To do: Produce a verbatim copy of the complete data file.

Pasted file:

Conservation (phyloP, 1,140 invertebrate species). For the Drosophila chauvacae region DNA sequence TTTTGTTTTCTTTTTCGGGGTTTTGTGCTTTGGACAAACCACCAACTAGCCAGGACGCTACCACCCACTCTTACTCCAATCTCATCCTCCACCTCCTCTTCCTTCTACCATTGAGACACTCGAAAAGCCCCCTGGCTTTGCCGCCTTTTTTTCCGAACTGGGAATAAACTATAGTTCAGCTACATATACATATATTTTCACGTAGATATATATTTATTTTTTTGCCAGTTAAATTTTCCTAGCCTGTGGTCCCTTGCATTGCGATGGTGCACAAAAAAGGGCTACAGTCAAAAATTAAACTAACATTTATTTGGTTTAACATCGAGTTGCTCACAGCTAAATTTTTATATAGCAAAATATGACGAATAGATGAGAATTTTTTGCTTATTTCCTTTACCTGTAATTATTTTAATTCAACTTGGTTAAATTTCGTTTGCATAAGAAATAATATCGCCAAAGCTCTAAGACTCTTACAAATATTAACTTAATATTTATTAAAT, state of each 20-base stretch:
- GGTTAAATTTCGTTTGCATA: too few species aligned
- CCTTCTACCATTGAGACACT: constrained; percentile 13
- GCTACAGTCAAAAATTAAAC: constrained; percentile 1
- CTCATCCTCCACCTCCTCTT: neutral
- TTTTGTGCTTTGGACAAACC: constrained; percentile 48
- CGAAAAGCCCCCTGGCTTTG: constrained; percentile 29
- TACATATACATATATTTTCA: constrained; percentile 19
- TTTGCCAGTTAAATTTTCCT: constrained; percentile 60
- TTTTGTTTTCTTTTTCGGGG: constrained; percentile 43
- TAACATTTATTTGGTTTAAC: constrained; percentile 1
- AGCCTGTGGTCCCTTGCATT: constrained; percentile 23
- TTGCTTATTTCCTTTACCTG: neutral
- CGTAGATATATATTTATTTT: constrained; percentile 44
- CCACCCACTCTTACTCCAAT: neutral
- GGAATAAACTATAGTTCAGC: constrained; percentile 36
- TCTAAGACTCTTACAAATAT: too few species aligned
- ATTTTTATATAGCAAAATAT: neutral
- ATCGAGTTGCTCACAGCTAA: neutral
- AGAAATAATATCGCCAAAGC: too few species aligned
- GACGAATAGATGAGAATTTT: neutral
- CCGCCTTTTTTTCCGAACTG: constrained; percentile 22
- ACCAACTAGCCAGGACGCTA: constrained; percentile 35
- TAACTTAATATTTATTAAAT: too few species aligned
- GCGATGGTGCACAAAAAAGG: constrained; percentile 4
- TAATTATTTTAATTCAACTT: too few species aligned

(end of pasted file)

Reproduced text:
Conservation (phyloP, 1,140 invertebrate species). For the Drosophila chauvacae region DNA sequence TTTTGTTTTCTTTTTCGGGGTTTTGTGCTTTGGACAAACCACCAACTAGCCAGGACGCTACCACCCACTCTTACTCCAATCTCATCCTCCACCTCCTCTTCCTTCTACCATTGAGACACTCGAAAAGCCCCCTGGCTTTGCCGCCTTTTTTTCCGAACTGGGAATAAACTATAGTTCAGCTACATATACATATATTTTCACGTAGATATATATTTATTTTTTTGCCAGTTAAATTTTCCTAGCCTGTGGTCCCTTGCATTGCGATGGTGCACAAAAAAGGGCTACAGTCAAAAATTAAACTAACATTTATTTGGTTTAACATCGAGTTGCTCACAGCTAAATTTTTATATAGCAAAATATGACGAATAGATGAGAATTTTTTGCTTATTTCCTTTACCTGTAATTATTTTAATTCAACTTGGTTAAATTTCGTTTGCATAAGAAATAATATCGCCAAAGCTCTAAGACTCTTACAAATATTAACTTAATATTTATTAAAT, state of each 20-base stretch:
- GGTTAAATTTCGTTTGCATA: too few species aligned
- CCTTCTACCATTGAGACACT: constrained; percentile 13
- GCTACAGTCAAAAATTAAAC: constrained; percentile 1
- CTCATCCTCCACCTCCTCTT: neutral
- TTTTGTGCTTTGGACAAACC: constrained; percentile 48
- CGAAAAGCCCCCTGGCTTTG: constrained; percentile 29
- TACATATACATATATTTTCA: constrained; percentile 19
- TTTGCCAGTTAAATTTTCCT: constrained; percentile 60
- TTTTGTTTTCTTTTTCGGGG: constrained; percentile 43
- TAACATTTATTTGGTTTAAC: constrained; percentile 1
- AGCCTGTGGTCCCTTGCATT: constrained; percentile 23
- TTGCTTATTTCCTTTACCTG: neutral
- CGTAGATATATATTTATTTT: constrained; percentile 44
- CCACCCACTCTTACTCCAAT: neutral
- GGAATAAACTATAGTTCAGC: constrained; percentile 36
- TCTAAGACTCTTACAAATAT: too few species aligned
- ATTTTTATATAGCAAAATAT: neutral
- ATCGAGTTGCTCACAGCTAA: neutral
- AGAAATAATATCGCCAAAGC: too few species aligned
- GACGAATAGATGAGAATTTT: neutral
- CCGCCTTTTTTTCCGAACTG: constrained; percentile 22
- ACCAACTAGCCAGGACGCTA: constrained; percentile 35
- TAACTTAATATTTATTAAAT: too few species aligned
- GCGATGGTGCACAAAAAAGG: constrained; percentile 4
- TAATTATTTTAATTCAACTT: too few species aligned